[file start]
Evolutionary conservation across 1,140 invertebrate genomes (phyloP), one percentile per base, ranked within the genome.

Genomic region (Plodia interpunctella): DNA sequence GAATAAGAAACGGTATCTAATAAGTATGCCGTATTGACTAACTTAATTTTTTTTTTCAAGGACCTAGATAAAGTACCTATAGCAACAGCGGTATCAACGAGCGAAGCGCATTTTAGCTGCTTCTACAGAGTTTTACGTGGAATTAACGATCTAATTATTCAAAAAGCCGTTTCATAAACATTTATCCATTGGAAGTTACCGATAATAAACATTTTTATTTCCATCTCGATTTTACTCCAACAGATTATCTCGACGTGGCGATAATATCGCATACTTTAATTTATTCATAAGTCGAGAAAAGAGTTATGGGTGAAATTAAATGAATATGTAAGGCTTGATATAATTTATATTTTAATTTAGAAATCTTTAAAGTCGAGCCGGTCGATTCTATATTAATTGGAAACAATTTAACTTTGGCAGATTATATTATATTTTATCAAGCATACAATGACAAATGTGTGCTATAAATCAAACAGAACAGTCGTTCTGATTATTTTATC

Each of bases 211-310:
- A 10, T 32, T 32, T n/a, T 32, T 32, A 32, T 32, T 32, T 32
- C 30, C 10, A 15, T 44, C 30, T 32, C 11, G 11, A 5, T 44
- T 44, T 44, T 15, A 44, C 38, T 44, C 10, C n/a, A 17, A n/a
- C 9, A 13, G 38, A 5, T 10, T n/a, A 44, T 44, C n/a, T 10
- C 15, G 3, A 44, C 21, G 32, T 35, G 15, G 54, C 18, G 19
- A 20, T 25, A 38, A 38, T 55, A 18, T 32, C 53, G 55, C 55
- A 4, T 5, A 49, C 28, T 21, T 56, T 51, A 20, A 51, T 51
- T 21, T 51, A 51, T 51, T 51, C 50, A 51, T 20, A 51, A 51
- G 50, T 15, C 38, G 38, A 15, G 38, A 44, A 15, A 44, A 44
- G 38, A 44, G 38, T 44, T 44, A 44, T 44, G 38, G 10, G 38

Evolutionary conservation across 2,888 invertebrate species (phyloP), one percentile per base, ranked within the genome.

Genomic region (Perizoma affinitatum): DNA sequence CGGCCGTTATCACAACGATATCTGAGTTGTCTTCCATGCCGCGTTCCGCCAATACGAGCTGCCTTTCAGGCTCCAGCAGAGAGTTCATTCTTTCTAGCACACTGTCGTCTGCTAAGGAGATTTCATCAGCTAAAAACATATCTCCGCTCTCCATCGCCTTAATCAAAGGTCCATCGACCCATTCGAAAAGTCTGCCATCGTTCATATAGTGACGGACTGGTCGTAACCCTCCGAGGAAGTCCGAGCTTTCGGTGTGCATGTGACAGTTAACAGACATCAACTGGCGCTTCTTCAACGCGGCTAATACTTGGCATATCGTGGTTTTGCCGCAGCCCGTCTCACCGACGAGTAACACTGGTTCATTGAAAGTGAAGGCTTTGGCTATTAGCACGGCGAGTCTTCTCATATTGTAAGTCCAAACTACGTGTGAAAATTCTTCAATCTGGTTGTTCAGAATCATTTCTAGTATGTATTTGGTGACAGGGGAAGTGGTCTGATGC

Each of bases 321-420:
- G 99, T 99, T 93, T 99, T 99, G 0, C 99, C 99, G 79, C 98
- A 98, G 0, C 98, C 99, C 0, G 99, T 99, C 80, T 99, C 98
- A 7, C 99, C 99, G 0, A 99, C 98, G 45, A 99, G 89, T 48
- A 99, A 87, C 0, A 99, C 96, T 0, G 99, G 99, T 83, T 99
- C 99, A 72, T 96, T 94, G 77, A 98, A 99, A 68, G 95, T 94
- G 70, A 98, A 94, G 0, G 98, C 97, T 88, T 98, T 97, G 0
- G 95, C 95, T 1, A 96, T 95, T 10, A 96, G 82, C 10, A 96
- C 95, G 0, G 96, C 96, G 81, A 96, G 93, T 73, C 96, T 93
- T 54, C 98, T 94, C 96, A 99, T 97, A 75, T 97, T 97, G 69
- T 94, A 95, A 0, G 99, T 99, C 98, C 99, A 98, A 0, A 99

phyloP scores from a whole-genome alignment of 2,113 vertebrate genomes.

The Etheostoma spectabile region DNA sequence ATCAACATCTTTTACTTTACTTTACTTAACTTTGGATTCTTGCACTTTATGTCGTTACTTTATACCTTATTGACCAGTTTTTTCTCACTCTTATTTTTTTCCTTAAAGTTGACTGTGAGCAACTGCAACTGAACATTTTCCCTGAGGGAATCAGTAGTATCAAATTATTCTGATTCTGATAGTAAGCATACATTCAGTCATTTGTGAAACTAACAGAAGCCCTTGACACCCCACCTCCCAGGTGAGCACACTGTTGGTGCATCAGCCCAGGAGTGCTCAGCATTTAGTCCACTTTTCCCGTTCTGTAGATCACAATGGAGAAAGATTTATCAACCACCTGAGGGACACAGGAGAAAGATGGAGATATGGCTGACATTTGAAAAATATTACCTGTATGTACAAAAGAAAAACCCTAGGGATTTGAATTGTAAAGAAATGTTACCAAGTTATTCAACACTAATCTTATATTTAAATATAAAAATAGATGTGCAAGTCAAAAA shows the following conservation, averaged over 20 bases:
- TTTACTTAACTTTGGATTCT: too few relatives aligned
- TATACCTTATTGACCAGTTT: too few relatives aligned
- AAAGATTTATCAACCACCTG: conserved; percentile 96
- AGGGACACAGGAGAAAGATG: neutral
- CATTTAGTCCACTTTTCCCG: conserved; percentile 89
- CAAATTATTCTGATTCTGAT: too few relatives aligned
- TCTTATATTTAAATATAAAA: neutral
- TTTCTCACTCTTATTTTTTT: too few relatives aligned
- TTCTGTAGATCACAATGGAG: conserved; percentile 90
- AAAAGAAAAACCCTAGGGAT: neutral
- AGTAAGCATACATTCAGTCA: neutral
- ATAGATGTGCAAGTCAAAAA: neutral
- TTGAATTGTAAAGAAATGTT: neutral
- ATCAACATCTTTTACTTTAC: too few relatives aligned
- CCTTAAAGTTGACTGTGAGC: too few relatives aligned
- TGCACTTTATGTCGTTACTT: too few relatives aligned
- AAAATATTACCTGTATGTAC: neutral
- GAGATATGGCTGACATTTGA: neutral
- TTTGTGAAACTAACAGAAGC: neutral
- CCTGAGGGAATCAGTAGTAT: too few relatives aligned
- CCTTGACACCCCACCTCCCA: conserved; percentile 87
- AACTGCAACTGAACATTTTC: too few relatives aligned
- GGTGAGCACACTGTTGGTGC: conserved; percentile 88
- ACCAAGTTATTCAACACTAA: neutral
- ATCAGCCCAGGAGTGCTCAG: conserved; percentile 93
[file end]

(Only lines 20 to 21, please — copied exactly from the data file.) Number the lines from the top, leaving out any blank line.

- A 99, A 87, C 0, A 99, C 96, T 0, G 99, G 99, T 83, T 99
- C 99, A 72, T 96, T 94, G 77, A 98, A 99, A 68, G 95, T 94